I recently wrote the final report for a large programme that had ended successfully. Writing it made me reflect on how the team had managed to complete a complex programme with very tight timescales.
The programme was also ongoing during a time when Parliament was overloaded by Brexit and the report into the bullying and harassment of House of Commons staff. Talking to the team members involved after the end of the programme made me realise how our team culture got us through this challenging piece of work (as well as lots of cake).
“Just get started and learn as you go”
I was lucky enough to be the senior project manager on a programme to transition parliamentary users to Office 365.
In the early days of the programme, the team was fragmented into four different functional groups, all pulling in different directions. This made delivery seem impossible. We were given the directive of, “Just get started and learn as you go.” As a team, we decided to use agile project delivery techniques with daily standups in fortnightly sprints to develop our plan and start delivery.
We began with a few basic rules:
- everybody must contribute ideas on how we can achieve this
- everybody has tasks to do within the current sprint
- when you complete your tasks, help others to complete theirs
- celebrate achievements, however small they may seem
We migrated our first two pilot teams, ourselves and the user engagement team, but neither team could find any of their documents due to a lack of SharePoint knowledge or a workable library structure. We also found our migration tools didn’t work as expected and needed a lot of effort to make them reliable.
We soldiered on and used external facilitators to run our retrospectives which was invaluable as it gave us all the opportunity to think about how we could improve along the way. We all contributed ideas and again everybody had tasks to do. We celebrated our small achievement with cake but we didn’t feel great about our progress.
Making baby steps towards progress
We then migrated another ten pilot teams, taking small steps and exuding confidence to users but feeling far from confident ourselves. Again, we made lots of mistakes but by the end, we realised that we had worked out how to achieve our objectives. We did full day workshops where we reviewed the feedback from our pilot teams which left us with a long list of improvements to make.
Our first main phase was to deliver Office 365 to the Commons Select Committees, but we encountered technical problems on day one which effectively stopped the phase and required complete rescheduling. We overcame the problems together, completing the phase two months later than planned but with a new belief in ourselves and pride in our achievement.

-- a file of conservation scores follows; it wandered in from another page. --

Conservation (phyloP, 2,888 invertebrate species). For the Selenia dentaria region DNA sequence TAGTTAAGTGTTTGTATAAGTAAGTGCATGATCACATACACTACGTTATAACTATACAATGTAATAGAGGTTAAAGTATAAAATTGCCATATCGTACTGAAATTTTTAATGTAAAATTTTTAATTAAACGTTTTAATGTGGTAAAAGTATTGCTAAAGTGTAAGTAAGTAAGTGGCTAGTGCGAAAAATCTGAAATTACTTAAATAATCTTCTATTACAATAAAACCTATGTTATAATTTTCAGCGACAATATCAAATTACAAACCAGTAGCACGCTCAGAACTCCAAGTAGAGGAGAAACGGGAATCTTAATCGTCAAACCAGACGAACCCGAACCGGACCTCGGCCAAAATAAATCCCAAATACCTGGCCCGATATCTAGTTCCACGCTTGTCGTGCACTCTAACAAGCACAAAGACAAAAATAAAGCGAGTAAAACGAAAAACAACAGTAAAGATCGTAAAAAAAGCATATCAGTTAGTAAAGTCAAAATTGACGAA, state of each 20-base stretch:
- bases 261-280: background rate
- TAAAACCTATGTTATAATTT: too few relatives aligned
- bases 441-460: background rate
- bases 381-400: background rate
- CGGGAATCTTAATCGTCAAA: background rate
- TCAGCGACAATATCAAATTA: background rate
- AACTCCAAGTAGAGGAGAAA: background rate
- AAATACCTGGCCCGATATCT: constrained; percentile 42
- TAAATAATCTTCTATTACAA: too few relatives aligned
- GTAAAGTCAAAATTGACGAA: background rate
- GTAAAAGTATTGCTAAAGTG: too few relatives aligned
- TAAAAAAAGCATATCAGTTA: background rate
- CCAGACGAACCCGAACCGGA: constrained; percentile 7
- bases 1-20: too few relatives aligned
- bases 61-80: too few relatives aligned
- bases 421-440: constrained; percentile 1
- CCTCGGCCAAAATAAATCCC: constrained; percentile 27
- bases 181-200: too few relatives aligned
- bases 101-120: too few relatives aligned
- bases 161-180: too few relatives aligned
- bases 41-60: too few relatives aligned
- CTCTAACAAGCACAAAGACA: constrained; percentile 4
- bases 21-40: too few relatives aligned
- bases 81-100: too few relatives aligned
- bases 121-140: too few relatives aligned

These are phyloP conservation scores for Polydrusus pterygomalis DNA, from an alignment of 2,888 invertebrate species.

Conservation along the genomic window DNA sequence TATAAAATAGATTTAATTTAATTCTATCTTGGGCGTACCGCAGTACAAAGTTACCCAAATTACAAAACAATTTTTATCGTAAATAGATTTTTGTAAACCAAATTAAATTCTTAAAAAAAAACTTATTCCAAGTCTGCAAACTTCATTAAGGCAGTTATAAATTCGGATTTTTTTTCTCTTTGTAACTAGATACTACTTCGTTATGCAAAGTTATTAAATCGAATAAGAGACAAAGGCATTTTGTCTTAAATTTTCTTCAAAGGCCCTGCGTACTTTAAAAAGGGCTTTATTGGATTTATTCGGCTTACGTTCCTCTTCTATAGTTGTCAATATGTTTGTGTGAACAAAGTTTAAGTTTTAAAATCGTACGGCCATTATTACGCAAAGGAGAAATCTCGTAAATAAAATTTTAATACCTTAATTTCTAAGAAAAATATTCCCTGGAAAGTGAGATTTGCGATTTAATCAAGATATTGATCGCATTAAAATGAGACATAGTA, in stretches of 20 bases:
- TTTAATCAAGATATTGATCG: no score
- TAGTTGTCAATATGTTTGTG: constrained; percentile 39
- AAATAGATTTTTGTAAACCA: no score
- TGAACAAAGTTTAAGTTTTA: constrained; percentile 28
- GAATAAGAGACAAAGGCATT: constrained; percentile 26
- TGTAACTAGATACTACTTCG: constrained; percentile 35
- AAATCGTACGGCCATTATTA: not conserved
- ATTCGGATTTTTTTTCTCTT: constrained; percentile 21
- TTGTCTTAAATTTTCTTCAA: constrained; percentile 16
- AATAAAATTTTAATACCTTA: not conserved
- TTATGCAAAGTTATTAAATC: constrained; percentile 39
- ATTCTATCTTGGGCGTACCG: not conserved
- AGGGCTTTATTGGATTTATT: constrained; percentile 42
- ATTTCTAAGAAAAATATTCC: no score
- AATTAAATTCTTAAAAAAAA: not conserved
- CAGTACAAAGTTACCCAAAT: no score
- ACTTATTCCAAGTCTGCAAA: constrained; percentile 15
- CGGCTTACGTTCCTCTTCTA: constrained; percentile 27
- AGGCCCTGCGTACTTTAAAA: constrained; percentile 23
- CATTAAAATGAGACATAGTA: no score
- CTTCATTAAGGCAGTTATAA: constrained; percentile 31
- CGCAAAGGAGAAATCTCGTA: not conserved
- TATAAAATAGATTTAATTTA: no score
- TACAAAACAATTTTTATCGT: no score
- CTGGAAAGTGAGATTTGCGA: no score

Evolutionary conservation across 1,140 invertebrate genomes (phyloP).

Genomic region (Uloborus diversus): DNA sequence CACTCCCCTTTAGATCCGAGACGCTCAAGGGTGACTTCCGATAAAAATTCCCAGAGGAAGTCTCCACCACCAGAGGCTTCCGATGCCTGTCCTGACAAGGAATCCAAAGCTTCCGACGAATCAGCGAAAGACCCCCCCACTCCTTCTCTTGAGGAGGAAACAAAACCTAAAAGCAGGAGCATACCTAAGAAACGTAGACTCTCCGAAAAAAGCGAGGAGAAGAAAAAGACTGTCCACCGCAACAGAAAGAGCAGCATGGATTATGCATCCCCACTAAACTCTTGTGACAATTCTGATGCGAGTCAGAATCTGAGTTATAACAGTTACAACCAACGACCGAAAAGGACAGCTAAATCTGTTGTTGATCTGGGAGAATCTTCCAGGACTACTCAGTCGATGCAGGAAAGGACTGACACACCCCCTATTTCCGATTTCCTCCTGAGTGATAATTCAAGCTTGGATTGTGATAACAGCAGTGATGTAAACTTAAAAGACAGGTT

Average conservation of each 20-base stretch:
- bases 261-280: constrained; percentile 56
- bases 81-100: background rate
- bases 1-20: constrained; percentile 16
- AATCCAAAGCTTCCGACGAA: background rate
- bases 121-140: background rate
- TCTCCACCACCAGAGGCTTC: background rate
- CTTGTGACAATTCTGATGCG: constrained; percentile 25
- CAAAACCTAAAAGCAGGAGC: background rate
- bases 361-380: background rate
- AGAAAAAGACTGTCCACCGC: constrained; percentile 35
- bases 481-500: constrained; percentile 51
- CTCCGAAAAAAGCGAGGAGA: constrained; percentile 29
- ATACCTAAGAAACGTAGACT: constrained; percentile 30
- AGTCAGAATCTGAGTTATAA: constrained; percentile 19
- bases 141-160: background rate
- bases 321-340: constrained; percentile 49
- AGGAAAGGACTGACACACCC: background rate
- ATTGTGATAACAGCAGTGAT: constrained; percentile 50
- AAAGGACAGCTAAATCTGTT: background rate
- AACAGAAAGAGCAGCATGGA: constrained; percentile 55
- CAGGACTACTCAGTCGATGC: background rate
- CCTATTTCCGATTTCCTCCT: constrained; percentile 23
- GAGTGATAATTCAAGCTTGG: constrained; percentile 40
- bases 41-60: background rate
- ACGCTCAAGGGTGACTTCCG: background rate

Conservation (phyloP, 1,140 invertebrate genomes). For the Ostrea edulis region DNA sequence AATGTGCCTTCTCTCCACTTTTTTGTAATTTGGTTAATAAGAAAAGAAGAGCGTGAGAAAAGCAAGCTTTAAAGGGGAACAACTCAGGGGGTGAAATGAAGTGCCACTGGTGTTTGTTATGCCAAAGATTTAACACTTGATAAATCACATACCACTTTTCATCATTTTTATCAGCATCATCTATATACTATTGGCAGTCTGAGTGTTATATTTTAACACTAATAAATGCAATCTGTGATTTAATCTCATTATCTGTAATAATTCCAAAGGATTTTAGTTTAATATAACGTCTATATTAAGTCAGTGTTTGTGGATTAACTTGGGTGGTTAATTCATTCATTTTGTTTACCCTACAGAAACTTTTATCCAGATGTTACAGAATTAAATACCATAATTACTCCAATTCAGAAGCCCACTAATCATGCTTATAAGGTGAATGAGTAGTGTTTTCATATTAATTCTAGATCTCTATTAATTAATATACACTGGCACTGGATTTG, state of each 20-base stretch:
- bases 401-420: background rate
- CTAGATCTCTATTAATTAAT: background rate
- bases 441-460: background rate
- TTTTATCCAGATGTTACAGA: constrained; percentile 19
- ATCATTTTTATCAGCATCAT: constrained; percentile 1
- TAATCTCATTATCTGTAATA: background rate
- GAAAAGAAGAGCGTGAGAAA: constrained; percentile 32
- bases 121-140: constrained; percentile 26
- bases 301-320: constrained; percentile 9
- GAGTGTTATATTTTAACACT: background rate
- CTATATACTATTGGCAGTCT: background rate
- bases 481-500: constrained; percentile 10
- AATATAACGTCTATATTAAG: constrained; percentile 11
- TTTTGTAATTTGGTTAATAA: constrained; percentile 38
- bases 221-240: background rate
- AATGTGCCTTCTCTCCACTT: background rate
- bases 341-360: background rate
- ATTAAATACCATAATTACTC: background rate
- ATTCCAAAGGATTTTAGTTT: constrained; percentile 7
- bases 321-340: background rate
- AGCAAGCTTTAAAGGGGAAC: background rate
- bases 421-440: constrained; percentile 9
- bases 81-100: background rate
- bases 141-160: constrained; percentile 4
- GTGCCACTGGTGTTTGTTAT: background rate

Defining our values
We delivered phase two at a faster pace and started phase three. By this time, the required pace had significantly increased and delivery became intense. Individually we added to our stress by caring too much for each other so as a team we defined a new set of values and rules for working together, recognising that a good work/life balance is different for each person.
Our values were:
- respect each other
- support each other and offer help
- your best is good enough
- making mistakes is expected, we’re all human
- be receptive to other people’s ideas
- continuous learning
- celebrate success
And our rules were:
- ask for help if you need it
- admit your mistakes so everybody can help to resolve them
- present a united front to users and address concerns away from them
- make the most of working for Parliament
- no emails at weekends, use delayed send
- make your calendar open
After phase three, we started our biggest phase to date which required a further doubling of pace. The hours were long and intensity remained very high for over eight months. The work became gruelling but maintaining our values pulled us through.
Accepting that everybody makes mistakes and focusing on solutions as a team was very liberating and gave each of us the confidence to try new ideas. Introducing lighter moments provided laughs (a daily power pose at standups was one example) and cheering rapid progress was amazing.
The team really was bigger than the sum of individuals and nobody wanted to let their teammates down so all of us surpassed our best and developed personally.
Together we helped Parliament to:
- enhance the security of Parliamentary information
- be more efficient by providing access to information from anywhere, on any device, at any time
- improve its ways of working by sharing information and collaborating
- dispose of information in line with policy
Although it was a difficult and tiring programme, most of us also commented on how much we miss it now that it’s finished. Of course, what we really miss is the culture and the people. I feel proud and lucky to have been part of such a high performing team with such fantastic individuals. All of them are brilliant but they had to be in an environment where they could flourish. Together we could have achieved anything.
Read more posts about the cultural values at PDS.